Common clam worm
|colspan=2 style="text-align: center; background-color: transparent; text-align:center; border: 1px solid red;" | Clam worm|
|colspan=2 style="text-align: center; background-color: transparent; text-align:center; border: 1px solid red;" | Scientific classification|
|colspan=2 style="text-align: center; background-color: transparent; text-align:center; border: 1px solid red;" | Binomial name|
(Frey & Leuchart, 1847)
The Common clam worm (Nereis succinea) is a widely distributed polychaete worm. It is often referred to as a ragworm or sandworm, or simply as the "clam worm", but these terms can all refer to any one of a number of other species of the genus Nereis (or indeed to other polychaetes). The name "common clam worm" is less ambiguous, but is also sometimes used for other Nereis species such as N. virens and N. limbata. It is similar to a millipede.
The common clam worm can reach up to 15 centimeters (6 inches) in length, but most specimens are smaller than this. It is brown coloured at the rear, and reddish-brown on the rest of its body. It has an identifiable head with four eyes, two sensory feelers or palps, and eight tentacles.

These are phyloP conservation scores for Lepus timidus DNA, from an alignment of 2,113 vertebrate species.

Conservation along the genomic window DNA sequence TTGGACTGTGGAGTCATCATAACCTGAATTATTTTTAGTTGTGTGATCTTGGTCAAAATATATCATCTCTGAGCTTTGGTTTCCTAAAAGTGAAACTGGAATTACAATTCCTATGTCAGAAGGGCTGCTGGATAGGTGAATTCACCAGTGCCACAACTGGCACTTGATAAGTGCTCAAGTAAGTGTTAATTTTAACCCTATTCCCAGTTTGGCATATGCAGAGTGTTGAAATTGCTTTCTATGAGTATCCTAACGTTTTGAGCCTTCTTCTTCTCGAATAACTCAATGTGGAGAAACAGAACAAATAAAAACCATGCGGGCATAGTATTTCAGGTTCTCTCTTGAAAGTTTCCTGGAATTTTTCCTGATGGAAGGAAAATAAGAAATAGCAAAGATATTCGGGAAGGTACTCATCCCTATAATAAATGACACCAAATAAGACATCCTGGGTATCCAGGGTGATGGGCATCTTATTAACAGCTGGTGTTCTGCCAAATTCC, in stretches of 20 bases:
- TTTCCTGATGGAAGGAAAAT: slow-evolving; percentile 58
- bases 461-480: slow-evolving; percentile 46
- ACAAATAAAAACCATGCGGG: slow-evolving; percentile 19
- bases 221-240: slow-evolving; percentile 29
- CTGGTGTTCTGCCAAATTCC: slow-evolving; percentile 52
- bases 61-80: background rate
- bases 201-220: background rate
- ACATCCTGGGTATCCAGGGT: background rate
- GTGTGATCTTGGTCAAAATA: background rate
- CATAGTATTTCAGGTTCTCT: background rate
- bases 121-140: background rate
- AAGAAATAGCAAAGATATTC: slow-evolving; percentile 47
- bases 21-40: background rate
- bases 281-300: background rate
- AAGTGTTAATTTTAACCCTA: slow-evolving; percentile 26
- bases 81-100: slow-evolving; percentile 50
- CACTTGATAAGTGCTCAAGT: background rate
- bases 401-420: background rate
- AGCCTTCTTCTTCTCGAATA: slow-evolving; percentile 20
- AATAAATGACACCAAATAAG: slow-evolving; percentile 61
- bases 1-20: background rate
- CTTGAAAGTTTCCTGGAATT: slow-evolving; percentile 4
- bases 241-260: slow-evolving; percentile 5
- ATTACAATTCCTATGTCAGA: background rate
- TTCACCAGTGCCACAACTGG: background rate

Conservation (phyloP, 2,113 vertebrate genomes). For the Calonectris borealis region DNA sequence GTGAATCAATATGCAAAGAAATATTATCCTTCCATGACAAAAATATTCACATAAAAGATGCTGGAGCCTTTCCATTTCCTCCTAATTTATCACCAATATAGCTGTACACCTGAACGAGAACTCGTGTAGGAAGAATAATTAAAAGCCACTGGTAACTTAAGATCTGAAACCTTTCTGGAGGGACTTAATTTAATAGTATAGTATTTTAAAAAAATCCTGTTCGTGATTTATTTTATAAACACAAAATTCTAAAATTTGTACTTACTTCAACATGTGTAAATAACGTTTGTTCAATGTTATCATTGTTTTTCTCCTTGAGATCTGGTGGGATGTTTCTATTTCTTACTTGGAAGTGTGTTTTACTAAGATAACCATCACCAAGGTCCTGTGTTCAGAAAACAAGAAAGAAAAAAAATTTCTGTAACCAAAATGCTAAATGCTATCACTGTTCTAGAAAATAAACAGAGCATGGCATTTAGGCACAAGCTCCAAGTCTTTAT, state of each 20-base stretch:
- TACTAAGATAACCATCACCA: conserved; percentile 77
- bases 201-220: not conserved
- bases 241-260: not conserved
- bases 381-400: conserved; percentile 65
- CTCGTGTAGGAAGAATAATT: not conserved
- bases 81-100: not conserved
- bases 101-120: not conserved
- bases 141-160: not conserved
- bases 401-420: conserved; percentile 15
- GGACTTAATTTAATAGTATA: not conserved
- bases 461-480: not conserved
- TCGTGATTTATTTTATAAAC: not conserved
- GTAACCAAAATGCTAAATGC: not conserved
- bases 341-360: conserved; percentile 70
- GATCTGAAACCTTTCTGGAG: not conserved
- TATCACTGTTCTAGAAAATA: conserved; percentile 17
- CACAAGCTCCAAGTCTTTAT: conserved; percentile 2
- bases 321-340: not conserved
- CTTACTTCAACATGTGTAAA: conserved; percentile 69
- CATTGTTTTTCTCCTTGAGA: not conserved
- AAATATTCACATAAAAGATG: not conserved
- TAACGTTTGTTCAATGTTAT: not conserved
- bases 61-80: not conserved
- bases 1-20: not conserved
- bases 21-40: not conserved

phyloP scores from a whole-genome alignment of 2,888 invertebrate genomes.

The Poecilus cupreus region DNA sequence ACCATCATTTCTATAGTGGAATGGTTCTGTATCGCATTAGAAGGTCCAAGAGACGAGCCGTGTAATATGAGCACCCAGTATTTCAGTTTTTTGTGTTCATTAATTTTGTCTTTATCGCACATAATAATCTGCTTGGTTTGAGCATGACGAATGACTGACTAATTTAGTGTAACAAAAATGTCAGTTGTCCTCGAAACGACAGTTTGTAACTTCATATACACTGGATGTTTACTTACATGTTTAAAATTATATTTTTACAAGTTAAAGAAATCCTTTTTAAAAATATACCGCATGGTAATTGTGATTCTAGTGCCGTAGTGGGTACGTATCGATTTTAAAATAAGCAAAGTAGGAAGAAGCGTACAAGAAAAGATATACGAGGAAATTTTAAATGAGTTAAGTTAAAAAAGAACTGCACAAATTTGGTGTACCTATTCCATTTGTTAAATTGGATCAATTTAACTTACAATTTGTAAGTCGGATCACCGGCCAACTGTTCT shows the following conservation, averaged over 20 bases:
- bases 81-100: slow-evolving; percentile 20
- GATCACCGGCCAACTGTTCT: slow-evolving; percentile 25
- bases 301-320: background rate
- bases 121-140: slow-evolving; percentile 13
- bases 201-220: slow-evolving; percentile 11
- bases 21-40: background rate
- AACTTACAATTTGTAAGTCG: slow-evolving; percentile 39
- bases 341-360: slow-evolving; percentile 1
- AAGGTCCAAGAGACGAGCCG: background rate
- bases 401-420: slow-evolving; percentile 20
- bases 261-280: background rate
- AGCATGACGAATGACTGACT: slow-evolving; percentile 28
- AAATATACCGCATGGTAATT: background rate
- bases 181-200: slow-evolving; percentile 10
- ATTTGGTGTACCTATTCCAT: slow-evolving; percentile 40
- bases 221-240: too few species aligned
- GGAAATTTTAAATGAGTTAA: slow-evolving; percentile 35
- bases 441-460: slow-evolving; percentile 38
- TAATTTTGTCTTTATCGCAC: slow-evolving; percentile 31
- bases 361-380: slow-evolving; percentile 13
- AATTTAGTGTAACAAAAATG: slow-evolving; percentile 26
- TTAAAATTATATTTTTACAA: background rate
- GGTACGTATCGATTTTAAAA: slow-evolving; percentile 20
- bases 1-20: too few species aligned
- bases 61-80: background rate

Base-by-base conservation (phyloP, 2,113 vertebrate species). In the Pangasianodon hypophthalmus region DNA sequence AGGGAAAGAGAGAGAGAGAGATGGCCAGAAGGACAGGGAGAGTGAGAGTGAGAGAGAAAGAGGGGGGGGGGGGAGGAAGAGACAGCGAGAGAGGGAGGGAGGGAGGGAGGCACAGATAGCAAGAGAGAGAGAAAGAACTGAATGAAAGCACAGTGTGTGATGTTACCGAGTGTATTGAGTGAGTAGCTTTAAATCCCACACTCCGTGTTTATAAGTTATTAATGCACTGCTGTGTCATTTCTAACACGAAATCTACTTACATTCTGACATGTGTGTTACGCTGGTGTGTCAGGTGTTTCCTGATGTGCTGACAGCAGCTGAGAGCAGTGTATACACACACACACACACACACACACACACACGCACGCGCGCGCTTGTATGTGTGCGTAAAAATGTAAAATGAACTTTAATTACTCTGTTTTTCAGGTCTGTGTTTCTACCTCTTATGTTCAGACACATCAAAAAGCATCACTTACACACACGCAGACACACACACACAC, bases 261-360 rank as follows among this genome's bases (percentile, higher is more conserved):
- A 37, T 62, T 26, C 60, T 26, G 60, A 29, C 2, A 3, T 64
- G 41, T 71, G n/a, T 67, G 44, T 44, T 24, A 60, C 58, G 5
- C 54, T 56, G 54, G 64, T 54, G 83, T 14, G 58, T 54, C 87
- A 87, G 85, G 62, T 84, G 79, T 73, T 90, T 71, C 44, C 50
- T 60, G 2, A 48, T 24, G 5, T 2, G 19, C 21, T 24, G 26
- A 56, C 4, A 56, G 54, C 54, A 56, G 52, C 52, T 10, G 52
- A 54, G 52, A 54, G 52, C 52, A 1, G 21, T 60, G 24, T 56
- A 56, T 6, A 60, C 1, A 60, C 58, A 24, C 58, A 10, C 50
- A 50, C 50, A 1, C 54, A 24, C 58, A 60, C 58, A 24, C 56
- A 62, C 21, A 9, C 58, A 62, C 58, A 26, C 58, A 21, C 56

It is a freeswimming polychaete, scavenging on the bottom of shallow marine waters. It feeds on other worms and algae. To feed, it uses a proboscis, which has two hooks at the end, to grasp prey and draw it into its mouth. Clamworms are an important food source for bottom-feeding fish and crustaceans, though they can protect themselves by secreting a mucus substance that hardens to form a sheath around them.
During lunar phases in the spring and early summer, the clam worm undergoes "heterogenesis". Their parapodia enlarge so they can swim. The clamworms are then capable of releasing eggs and sperm. After they have released their egg or sperm, they die.
Planktonic larvae develop, grow into annelids and eventually sink to the bottom of the water.